programming with Spark structure streaming

In my last blog I played programming with Spark streaming, which is called DStream.

This article I program with Spark structure streaming, which is a new way for streaming handling.

What’s the difference between DStream and structure streaming? The former is based on Spark’s traditional RDD API, while the latter is based on Spark’s SQL engine.

From my thought, if you want more transforms to the original data such as data cleaning, DStream is more useful. Since RDD provides a lot of higher order functions for data transform, such as map, reduce etc.

If you want more aggregate functions, such as statistics and reports, structure streaming is more convenient. Since SQL engine is powerful for implementation of this kind of jobs, such as group, count, sort etc.

But, structure streaming is much easier to use than DStream. It’s higher optimized. You can just program with structure streaming as the way of regular spark session.

To play with the demo, first we need a socket server which prints the data continuously to remote socket. And a streaming client will receive the data from the socket.

The socket server has been given in my last blog. Please start up it in a separate terminal.

Then, I follow the official demo to get the scala code below to handle the streaming.

import org.apache.spark.sql.SparkSession

object Myjob {
  def main(args: Array[String]): Unit = {
    if (args.length < 2) {
      System.err.println("Usage: StructuredNetworkWordCount <hostname> <port>")
      System.exit(1)
    }

    val host = args(0)
    val port = args(1).toInt

    val spark = SparkSession
      .builder
      .appName("StructuredNetworkWordCount")
      .getOrCreate()

    import spark.implicits._

    // Create DataFrame representing the stream of input lines from connection to host:port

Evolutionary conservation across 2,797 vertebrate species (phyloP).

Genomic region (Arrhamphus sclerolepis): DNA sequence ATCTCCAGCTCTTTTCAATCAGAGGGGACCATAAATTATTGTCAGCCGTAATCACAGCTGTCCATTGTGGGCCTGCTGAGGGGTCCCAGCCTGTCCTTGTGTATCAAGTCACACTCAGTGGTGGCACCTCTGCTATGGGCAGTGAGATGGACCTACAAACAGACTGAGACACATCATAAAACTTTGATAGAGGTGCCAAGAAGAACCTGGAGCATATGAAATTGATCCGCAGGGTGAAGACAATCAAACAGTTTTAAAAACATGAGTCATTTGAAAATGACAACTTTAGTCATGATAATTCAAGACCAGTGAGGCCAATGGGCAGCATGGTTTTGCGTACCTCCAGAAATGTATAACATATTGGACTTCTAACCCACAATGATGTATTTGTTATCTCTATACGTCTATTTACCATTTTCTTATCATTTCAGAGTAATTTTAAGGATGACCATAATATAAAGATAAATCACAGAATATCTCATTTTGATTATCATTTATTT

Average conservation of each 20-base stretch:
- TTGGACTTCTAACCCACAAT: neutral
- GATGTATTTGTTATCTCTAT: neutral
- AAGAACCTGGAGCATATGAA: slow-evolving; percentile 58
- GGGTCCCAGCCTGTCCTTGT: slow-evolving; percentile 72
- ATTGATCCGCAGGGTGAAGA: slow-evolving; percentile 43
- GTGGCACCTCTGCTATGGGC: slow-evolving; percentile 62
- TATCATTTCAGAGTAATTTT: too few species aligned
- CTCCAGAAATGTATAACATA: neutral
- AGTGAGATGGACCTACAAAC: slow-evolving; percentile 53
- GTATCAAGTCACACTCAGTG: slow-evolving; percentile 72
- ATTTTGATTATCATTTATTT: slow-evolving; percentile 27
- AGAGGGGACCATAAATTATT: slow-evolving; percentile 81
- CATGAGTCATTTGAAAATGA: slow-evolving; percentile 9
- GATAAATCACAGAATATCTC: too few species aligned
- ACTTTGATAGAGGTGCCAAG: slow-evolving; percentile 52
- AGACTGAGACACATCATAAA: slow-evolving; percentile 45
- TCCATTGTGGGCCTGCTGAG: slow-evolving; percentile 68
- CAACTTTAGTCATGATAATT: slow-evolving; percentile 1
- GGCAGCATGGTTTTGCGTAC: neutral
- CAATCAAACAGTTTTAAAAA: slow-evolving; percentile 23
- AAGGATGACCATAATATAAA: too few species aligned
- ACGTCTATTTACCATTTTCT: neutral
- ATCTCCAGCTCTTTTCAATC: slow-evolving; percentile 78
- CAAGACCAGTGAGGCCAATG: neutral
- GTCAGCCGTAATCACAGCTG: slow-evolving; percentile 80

val lines = spark.readStream
      .format("socket")
      .option("host", host)
      .option("port", port)
      .load()

    // Split the lines into words
    val words = lines.as[String].flatMap(_.split(" "))

    // Generate running word count
    val wordCounts = words.groupBy("value").count()

    // Start running the query that prints the running counts to the console
    val query = wordCounts.writeStream
      .outputMode("complete")
      .format("console")
      .start()

    query.awaitTermination()
  }
}

How to package and deploy the app? Please see my last blog, they are almost the same.

The final step is to run the structure streaming from Spark:

$ spark-submit --class "Myjob" --master local[2] target/scala-2.12/my-strucutre-streaming-job_2.12-1.0.jar localhost 9999

We can see the continuous output in the screen for words counting:

-------------------------------------------
Batch: 190
-------------------------------------------
+-------+-----+
|  value|count|
+-------+-----+
| orange|  360|
|  apple|  372|
|  mango|  380|
| tomato|  362|
|apricot|  357|
| cherry|  366|
| banana|  328|
|  lemon|  341|
|   plum|  365|
|  peach|  372|
+-------+-----+


-------------------------------------------
Batch: 191
-------------------------------------------
+-------+-----+
|  value|count|
+-------+-----+
| orange|  362|
|  apple|  378|
|  mango|  382|
| tomato|  363|
|apricot|  358|
| cherry|  368|
| banana|  332|
|  lemon|  342|
|   plum|  367|
|  peach|  377|
+-------+-----+

-------------------------------------------
Batch: 192
-------------------------------------------
+-------+-----+
|  value|count|
+-------+-----+
| orange|  363|
|  apple|  381|
|  mango|  386|
| tomato|  364|
|apricot|  361|
| cherry|  374|
| banana|  333|
|  lemon|  344|
|   plum|  369|
|  peach|  378|
+-------+-----+

The application environment:

  • OS: ubuntu 18.04 x86_64, a KVM instance
  • Ram: 4GB dedicated
  • CPU: double AMD 7302 processor
  • Spark: 3.2.0
  • Scala: 2.12.15